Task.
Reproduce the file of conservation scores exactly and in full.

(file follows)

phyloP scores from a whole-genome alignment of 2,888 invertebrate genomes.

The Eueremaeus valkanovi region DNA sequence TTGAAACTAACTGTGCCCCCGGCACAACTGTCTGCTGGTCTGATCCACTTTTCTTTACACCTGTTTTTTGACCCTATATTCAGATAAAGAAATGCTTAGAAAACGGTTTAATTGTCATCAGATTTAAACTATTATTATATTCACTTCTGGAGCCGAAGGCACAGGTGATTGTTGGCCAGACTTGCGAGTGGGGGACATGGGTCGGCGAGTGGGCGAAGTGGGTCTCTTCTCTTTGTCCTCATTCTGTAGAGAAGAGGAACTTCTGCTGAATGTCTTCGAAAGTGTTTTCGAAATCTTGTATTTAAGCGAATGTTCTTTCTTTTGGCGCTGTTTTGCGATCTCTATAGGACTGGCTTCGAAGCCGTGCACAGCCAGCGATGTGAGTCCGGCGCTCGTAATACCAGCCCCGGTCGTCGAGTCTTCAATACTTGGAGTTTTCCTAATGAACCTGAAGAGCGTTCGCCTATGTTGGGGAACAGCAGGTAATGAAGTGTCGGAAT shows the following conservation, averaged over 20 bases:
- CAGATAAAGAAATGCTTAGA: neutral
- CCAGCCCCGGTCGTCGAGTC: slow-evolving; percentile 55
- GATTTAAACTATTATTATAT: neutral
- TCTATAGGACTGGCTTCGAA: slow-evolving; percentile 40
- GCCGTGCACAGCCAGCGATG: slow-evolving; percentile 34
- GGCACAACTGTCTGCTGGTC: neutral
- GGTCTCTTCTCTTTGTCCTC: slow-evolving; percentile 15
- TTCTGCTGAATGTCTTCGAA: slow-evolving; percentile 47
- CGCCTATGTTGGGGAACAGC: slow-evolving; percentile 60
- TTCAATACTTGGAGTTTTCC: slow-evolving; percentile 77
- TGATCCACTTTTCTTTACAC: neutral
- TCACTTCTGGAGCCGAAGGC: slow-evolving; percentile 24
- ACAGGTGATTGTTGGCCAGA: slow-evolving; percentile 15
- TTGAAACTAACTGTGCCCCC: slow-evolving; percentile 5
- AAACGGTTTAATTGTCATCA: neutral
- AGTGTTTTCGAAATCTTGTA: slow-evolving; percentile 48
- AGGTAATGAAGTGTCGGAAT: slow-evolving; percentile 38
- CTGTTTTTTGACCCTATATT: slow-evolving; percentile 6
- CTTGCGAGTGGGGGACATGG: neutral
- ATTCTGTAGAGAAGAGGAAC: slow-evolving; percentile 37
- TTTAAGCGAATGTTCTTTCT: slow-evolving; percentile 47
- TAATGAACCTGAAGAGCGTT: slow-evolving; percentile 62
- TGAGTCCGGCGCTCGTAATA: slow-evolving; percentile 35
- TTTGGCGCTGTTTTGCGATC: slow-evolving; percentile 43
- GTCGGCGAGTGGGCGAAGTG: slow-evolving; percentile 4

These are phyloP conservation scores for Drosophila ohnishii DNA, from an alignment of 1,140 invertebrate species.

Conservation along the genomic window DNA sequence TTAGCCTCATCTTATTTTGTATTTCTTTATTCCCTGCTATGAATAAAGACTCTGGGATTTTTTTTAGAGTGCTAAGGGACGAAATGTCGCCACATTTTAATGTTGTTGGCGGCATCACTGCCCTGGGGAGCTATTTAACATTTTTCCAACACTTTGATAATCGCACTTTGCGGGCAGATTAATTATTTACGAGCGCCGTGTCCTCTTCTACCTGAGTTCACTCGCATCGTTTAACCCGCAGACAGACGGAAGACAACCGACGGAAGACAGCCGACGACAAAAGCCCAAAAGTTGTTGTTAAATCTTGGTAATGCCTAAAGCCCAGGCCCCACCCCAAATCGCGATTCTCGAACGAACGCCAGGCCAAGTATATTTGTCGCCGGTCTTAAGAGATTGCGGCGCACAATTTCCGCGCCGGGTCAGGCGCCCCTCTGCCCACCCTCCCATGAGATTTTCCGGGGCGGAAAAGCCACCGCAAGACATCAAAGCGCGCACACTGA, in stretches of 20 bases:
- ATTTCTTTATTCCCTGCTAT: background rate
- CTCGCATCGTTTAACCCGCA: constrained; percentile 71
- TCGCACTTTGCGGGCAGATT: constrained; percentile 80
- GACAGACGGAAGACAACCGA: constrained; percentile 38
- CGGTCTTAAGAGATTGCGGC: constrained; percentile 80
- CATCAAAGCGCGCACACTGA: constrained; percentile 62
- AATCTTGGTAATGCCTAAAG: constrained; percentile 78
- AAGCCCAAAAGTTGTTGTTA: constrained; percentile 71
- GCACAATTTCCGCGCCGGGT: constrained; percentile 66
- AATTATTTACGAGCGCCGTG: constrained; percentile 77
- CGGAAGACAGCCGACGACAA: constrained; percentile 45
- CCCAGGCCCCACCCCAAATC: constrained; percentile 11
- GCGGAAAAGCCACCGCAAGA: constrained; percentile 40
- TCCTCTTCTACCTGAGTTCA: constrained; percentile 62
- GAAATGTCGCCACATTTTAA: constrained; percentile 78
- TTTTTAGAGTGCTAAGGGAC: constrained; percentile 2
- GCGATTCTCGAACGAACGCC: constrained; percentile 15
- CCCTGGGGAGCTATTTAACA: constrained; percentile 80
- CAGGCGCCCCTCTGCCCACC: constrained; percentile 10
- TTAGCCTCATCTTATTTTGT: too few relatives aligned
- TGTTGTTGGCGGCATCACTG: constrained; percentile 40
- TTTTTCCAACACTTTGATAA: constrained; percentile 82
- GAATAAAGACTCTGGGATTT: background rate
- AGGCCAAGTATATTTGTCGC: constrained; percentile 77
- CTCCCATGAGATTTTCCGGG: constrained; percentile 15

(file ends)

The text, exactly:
phyloP scores from a whole-genome alignment of 2,888 invertebrate genomes.

The Eueremaeus valkanovi region DNA sequence TTGAAACTAACTGTGCCCCCGGCACAACTGTCTGCTGGTCTGATCCACTTTTCTTTACACCTGTTTTTTGACCCTATATTCAGATAAAGAAATGCTTAGAAAACGGTTTAATTGTCATCAGATTTAAACTATTATTATATTCACTTCTGGAGCCGAAGGCACAGGTGATTGTTGGCCAGACTTGCGAGTGGGGGACATGGGTCGGCGAGTGGGCGAAGTGGGTCTCTTCTCTTTGTCCTCATTCTGTAGAGAAGAGGAACTTCTGCTGAATGTCTTCGAAAGTGTTTTCGAAATCTTGTATTTAAGCGAATGTTCTTTCTTTTGGCGCTGTTTTGCGATCTCTATAGGACTGGCTTCGAAGCCGTGCACAGCCAGCGATGTGAGTCCGGCGCTCGTAATACCAGCCCCGGTCGTCGAGTCTTCAATACTTGGAGTTTTCCTAATGAACCTGAAGAGCGTTCGCCTATGTTGGGGAACAGCAGGTAATGAAGTGTCGGAAT shows the following conservation, averaged over 20 bases:
- CAGATAAAGAAATGCTTAGA: neutral
- CCAGCCCCGGTCGTCGAGTC: slow-evolving; percentile 55
- GATTTAAACTATTATTATAT: neutral
- TCTATAGGACTGGCTTCGAA: slow-evolving; percentile 40
- GCCGTGCACAGCCAGCGATG: slow-evolving; percentile 34
- GGCACAACTGTCTGCTGGTC: neutral
- GGTCTCTTCTCTTTGTCCTC: slow-evolving; percentile 15
- TTCTGCTGAATGTCTTCGAA: slow-evolving; percentile 47
- CGCCTATGTTGGGGAACAGC: slow-evolving; percentile 60
- TTCAATACTTGGAGTTTTCC: slow-evolving; percentile 77
- TGATCCACTTTTCTTTACAC: neutral
- TCACTTCTGGAGCCGAAGGC: slow-evolving; percentile 24
- ACAGGTGATTGTTGGCCAGA: slow-evolving; percentile 15
- TTGAAACTAACTGTGCCCCC: slow-evolving; percentile 5
- AAACGGTTTAATTGTCATCA: neutral
- AGTGTTTTCGAAATCTTGTA: slow-evolving; percentile 48
- AGGTAATGAAGTGTCGGAAT: slow-evolving; percentile 38
- CTGTTTTTTGACCCTATATT: slow-evolving; percentile 6
- CTTGCGAGTGGGGGACATGG: neutral
- ATTCTGTAGAGAAGAGGAAC: slow-evolving; percentile 37
- TTTAAGCGAATGTTCTTTCT: slow-evolving; percentile 47
- TAATGAACCTGAAGAGCGTT: slow-evolving; percentile 62
- TGAGTCCGGCGCTCGTAATA: slow-evolving; percentile 35
- TTTGGCGCTGTTTTGCGATC: slow-evolving; percentile 43
- GTCGGCGAGTGGGCGAAGTG: slow-evolving; percentile 4

These are phyloP conservation scores for Drosophila ohnishii DNA, from an alignment of 1,140 invertebrate species.

Conservation along the genomic window DNA sequence TTAGCCTCATCTTATTTTGTATTTCTTTATTCCCTGCTATGAATAAAGACTCTGGGATTTTTTTTAGAGTGCTAAGGGACGAAATGTCGCCACATTTTAATGTTGTTGGCGGCATCACTGCCCTGGGGAGCTATTTAACATTTTTCCAACACTTTGATAATCGCACTTTGCGGGCAGATTAATTATTTACGAGCGCCGTGTCCTCTTCTACCTGAGTTCACTCGCATCGTTTAACCCGCAGACAGACGGAAGACAACCGACGGAAGACAGCCGACGACAAAAGCCCAAAAGTTGTTGTTAAATCTTGGTAATGCCTAAAGCCCAGGCCCCACCCCAAATCGCGATTCTCGAACGAACGCCAGGCCAAGTATATTTGTCGCCGGTCTTAAGAGATTGCGGCGCACAATTTCCGCGCCGGGTCAGGCGCCCCTCTGCCCACCCTCCCATGAGATTTTCCGGGGCGGAAAAGCCACCGCAAGACATCAAAGCGCGCACACTGA, in stretches of 20 bases:
- ATTTCTTTATTCCCTGCTAT: background rate
- CTCGCATCGTTTAACCCGCA: constrained; percentile 71
- TCGCACTTTGCGGGCAGATT: constrained; percentile 80
- GACAGACGGAAGACAACCGA: constrained; percentile 38
- CGGTCTTAAGAGATTGCGGC: constrained; percentile 80
- CATCAAAGCGCGCACACTGA: constrained; percentile 62
- AATCTTGGTAATGCCTAAAG: constrained; percentile 78
- AAGCCCAAAAGTTGTTGTTA: constrained; percentile 71
- GCACAATTTCCGCGCCGGGT: constrained; percentile 66
- AATTATTTACGAGCGCCGTG: constrained; percentile 77
- CGGAAGACAGCCGACGACAA: constrained; percentile 45
- CCCAGGCCCCACCCCAAATC: constrained; percentile 11
- GCGGAAAAGCCACCGCAAGA: constrained; percentile 40
- TCCTCTTCTACCTGAGTTCA: constrained; percentile 62
- GAAATGTCGCCACATTTTAA: constrained; percentile 78
- TTTTTAGAGTGCTAAGGGAC: constrained; percentile 2
- GCGATTCTCGAACGAACGCC: constrained; percentile 15
- CCCTGGGGAGCTATTTAACA: constrained; percentile 80
- CAGGCGCCCCTCTGCCCACC: constrained; percentile 10
- TTAGCCTCATCTTATTTTGT: too few relatives aligned
- TGTTGTTGGCGGCATCACTG: constrained; percentile 40
- TTTTTCCAACACTTTGATAA: constrained; percentile 82
- GAATAAAGACTCTGGGATTT: background rate
- AGGCCAAGTATATTTGTCGC: constrained; percentile 77
- CTCCCATGAGATTTTCCGGG: constrained; percentile 15